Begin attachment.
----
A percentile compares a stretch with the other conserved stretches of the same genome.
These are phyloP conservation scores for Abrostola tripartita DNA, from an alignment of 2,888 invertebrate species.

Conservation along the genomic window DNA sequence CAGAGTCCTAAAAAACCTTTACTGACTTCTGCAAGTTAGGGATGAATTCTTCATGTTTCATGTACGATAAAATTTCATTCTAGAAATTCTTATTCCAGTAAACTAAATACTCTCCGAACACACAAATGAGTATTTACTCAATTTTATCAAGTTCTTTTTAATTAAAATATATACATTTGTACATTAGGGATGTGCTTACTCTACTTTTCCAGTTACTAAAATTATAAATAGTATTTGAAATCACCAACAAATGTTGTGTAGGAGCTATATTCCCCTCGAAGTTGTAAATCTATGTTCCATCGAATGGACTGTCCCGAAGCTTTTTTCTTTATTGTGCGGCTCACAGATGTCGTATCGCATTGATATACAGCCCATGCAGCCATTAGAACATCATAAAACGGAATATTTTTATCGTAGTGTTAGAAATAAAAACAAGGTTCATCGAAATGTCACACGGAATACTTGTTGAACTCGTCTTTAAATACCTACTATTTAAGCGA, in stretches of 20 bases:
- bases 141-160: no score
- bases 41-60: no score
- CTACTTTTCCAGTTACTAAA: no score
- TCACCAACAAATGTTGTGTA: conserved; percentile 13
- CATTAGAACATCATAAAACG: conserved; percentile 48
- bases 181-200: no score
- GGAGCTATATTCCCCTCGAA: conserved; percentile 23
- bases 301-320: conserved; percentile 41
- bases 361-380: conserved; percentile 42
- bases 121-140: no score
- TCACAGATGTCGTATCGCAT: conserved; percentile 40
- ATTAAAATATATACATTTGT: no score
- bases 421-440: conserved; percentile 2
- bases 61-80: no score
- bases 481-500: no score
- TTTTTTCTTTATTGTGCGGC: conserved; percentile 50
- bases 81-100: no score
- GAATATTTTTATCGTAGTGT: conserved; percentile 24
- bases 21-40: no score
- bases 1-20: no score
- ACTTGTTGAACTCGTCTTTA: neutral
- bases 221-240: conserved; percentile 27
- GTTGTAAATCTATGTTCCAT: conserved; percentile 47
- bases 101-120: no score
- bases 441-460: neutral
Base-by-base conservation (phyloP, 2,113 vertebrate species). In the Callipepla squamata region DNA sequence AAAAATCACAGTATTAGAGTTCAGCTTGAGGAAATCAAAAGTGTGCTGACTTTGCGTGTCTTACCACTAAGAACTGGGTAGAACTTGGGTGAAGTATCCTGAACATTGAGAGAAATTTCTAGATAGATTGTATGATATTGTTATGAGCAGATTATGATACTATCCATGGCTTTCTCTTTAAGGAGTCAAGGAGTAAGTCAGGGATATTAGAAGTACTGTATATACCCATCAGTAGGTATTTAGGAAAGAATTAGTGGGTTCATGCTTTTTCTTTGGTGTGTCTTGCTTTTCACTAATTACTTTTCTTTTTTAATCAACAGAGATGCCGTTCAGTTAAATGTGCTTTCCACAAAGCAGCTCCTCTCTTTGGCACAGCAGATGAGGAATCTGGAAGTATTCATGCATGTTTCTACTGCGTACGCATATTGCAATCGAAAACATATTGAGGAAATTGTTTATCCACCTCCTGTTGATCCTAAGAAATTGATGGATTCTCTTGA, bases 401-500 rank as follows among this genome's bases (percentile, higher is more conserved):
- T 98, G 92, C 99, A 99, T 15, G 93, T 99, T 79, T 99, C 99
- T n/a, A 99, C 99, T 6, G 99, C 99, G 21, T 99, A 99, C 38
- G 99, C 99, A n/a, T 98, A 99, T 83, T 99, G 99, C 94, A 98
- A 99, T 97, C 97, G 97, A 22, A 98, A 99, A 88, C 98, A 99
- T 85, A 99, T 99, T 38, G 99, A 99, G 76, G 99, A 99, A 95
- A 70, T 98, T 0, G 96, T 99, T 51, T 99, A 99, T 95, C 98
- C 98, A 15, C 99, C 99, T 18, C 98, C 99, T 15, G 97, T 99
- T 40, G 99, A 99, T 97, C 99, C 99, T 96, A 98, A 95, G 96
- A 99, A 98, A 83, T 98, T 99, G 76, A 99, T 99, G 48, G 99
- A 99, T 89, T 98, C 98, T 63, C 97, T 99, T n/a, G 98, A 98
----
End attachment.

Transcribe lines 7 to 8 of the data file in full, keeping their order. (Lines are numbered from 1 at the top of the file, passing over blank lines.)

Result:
- TCACCAACAAATGTTGTGTA: conserved; percentile 13
- CATTAGAACATCATAAAACG: conserved; percentile 48